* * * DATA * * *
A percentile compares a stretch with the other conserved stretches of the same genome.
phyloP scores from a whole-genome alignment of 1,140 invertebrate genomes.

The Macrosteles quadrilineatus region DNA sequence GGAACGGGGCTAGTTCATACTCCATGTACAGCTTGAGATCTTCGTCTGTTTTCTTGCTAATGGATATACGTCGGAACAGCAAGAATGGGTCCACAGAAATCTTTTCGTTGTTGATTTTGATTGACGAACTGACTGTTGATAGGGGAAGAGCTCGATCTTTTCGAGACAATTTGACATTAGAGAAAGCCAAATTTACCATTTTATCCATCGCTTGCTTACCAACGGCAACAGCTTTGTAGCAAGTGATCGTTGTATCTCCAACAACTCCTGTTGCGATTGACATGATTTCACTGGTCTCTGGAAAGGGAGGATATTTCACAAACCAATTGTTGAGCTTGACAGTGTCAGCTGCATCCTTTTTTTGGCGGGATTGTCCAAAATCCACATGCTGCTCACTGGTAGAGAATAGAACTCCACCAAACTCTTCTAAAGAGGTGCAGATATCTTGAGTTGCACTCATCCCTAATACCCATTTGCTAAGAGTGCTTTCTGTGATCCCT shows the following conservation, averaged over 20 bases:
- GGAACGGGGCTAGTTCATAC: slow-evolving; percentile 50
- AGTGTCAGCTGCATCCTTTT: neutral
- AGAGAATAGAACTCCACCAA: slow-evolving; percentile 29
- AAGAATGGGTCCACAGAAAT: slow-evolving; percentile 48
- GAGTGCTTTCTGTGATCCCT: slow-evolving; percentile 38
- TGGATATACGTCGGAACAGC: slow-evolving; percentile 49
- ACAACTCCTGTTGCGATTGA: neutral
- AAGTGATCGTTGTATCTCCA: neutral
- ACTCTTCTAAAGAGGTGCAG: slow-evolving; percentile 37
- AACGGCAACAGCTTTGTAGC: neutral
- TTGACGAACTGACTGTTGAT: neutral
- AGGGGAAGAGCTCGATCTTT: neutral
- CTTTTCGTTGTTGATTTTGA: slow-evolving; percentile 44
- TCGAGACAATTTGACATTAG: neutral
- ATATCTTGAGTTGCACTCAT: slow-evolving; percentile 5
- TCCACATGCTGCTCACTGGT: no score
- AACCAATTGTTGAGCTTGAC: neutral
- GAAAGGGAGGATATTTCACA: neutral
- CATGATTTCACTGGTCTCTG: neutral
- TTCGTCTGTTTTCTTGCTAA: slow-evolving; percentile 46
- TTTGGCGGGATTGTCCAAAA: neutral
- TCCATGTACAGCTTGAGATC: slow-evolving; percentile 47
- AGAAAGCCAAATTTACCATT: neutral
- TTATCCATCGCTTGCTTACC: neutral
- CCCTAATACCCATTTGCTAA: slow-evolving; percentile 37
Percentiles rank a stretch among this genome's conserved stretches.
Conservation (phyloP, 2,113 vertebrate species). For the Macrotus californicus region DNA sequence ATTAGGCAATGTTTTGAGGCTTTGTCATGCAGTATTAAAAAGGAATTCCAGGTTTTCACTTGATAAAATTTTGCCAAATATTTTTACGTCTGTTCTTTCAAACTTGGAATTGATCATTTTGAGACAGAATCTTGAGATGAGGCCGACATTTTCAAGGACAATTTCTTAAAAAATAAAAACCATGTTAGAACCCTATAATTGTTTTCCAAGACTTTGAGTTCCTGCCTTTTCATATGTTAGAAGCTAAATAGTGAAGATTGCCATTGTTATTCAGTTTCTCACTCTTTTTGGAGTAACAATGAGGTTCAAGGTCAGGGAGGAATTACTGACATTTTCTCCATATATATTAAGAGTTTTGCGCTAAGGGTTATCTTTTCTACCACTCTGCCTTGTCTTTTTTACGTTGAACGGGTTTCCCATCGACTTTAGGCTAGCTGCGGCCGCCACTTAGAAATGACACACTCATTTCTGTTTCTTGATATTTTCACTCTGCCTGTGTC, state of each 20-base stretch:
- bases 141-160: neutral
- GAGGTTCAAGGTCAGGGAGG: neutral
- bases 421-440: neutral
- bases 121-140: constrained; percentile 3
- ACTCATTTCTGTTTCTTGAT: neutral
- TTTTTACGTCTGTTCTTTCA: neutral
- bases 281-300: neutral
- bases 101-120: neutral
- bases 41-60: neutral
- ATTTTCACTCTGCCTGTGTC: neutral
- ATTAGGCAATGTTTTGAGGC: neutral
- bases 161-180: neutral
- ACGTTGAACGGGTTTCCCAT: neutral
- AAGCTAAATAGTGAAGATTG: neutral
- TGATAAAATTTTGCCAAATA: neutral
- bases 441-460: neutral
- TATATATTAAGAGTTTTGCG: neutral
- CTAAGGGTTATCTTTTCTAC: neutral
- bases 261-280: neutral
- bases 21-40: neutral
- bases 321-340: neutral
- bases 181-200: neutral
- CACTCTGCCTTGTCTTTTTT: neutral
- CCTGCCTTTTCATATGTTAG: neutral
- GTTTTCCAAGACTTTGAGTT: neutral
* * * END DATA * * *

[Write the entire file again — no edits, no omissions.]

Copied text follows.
A percentile compares a stretch with the other conserved stretches of the same genome.
phyloP scores from a whole-genome alignment of 1,140 invertebrate genomes.

The Macrosteles quadrilineatus region DNA sequence GGAACGGGGCTAGTTCATACTCCATGTACAGCTTGAGATCTTCGTCTGTTTTCTTGCTAATGGATATACGTCGGAACAGCAAGAATGGGTCCACAGAAATCTTTTCGTTGTTGATTTTGATTGACGAACTGACTGTTGATAGGGGAAGAGCTCGATCTTTTCGAGACAATTTGACATTAGAGAAAGCCAAATTTACCATTTTATCCATCGCTTGCTTACCAACGGCAACAGCTTTGTAGCAAGTGATCGTTGTATCTCCAACAACTCCTGTTGCGATTGACATGATTTCACTGGTCTCTGGAAAGGGAGGATATTTCACAAACCAATTGTTGAGCTTGACAGTGTCAGCTGCATCCTTTTTTTGGCGGGATTGTCCAAAATCCACATGCTGCTCACTGGTAGAGAATAGAACTCCACCAAACTCTTCTAAAGAGGTGCAGATATCTTGAGTTGCACTCATCCCTAATACCCATTTGCTAAGAGTGCTTTCTGTGATCCCT shows the following conservation, averaged over 20 bases:
- GGAACGGGGCTAGTTCATAC: slow-evolving; percentile 50
- AGTGTCAGCTGCATCCTTTT: neutral
- AGAGAATAGAACTCCACCAA: slow-evolving; percentile 29
- AAGAATGGGTCCACAGAAAT: slow-evolving; percentile 48
- GAGTGCTTTCTGTGATCCCT: slow-evolving; percentile 38
- TGGATATACGTCGGAACAGC: slow-evolving; percentile 49
- ACAACTCCTGTTGCGATTGA: neutral
- AAGTGATCGTTGTATCTCCA: neutral
- ACTCTTCTAAAGAGGTGCAG: slow-evolving; percentile 37
- AACGGCAACAGCTTTGTAGC: neutral
- TTGACGAACTGACTGTTGAT: neutral
- AGGGGAAGAGCTCGATCTTT: neutral
- CTTTTCGTTGTTGATTTTGA: slow-evolving; percentile 44
- TCGAGACAATTTGACATTAG: neutral
- ATATCTTGAGTTGCACTCAT: slow-evolving; percentile 5
- TCCACATGCTGCTCACTGGT: no score
- AACCAATTGTTGAGCTTGAC: neutral
- GAAAGGGAGGATATTTCACA: neutral
- CATGATTTCACTGGTCTCTG: neutral
- TTCGTCTGTTTTCTTGCTAA: slow-evolving; percentile 46
- TTTGGCGGGATTGTCCAAAA: neutral
- TCCATGTACAGCTTGAGATC: slow-evolving; percentile 47
- AGAAAGCCAAATTTACCATT: neutral
- TTATCCATCGCTTGCTTACC: neutral
- CCCTAATACCCATTTGCTAA: slow-evolving; percentile 37
Percentiles rank a stretch among this genome's conserved stretches.
Conservation (phyloP, 2,113 vertebrate species). For the Macrotus californicus region DNA sequence ATTAGGCAATGTTTTGAGGCTTTGTCATGCAGTATTAAAAAGGAATTCCAGGTTTTCACTTGATAAAATTTTGCCAAATATTTTTACGTCTGTTCTTTCAAACTTGGAATTGATCATTTTGAGACAGAATCTTGAGATGAGGCCGACATTTTCAAGGACAATTTCTTAAAAAATAAAAACCATGTTAGAACCCTATAATTGTTTTCCAAGACTTTGAGTTCCTGCCTTTTCATATGTTAGAAGCTAAATAGTGAAGATTGCCATTGTTATTCAGTTTCTCACTCTTTTTGGAGTAACAATGAGGTTCAAGGTCAGGGAGGAATTACTGACATTTTCTCCATATATATTAAGAGTTTTGCGCTAAGGGTTATCTTTTCTACCACTCTGCCTTGTCTTTTTTACGTTGAACGGGTTTCCCATCGACTTTAGGCTAGCTGCGGCCGCCACTTAGAAATGACACACTCATTTCTGTTTCTTGATATTTTCACTCTGCCTGTGTC, state of each 20-base stretch:
- bases 141-160: neutral
- GAGGTTCAAGGTCAGGGAGG: neutral
- bases 421-440: neutral
- bases 121-140: constrained; percentile 3
- ACTCATTTCTGTTTCTTGAT: neutral
- TTTTTACGTCTGTTCTTTCA: neutral
- bases 281-300: neutral
- bases 101-120: neutral
- bases 41-60: neutral
- ATTTTCACTCTGCCTGTGTC: neutral
- ATTAGGCAATGTTTTGAGGC: neutral
- bases 161-180: neutral
- ACGTTGAACGGGTTTCCCAT: neutral
- AAGCTAAATAGTGAAGATTG: neutral
- TGATAAAATTTTGCCAAATA: neutral
- bases 441-460: neutral
- TATATATTAAGAGTTTTGCG: neutral
- CTAAGGGTTATCTTTTCTAC: neutral
- bases 261-280: neutral
- bases 21-40: neutral
- bases 321-340: neutral
- bases 181-200: neutral
- CACTCTGCCTTGTCTTTTTT: neutral
- CCTGCCTTTTCATATGTTAG: neutral
- GTTTTCCAAGACTTTGAGTT: neutral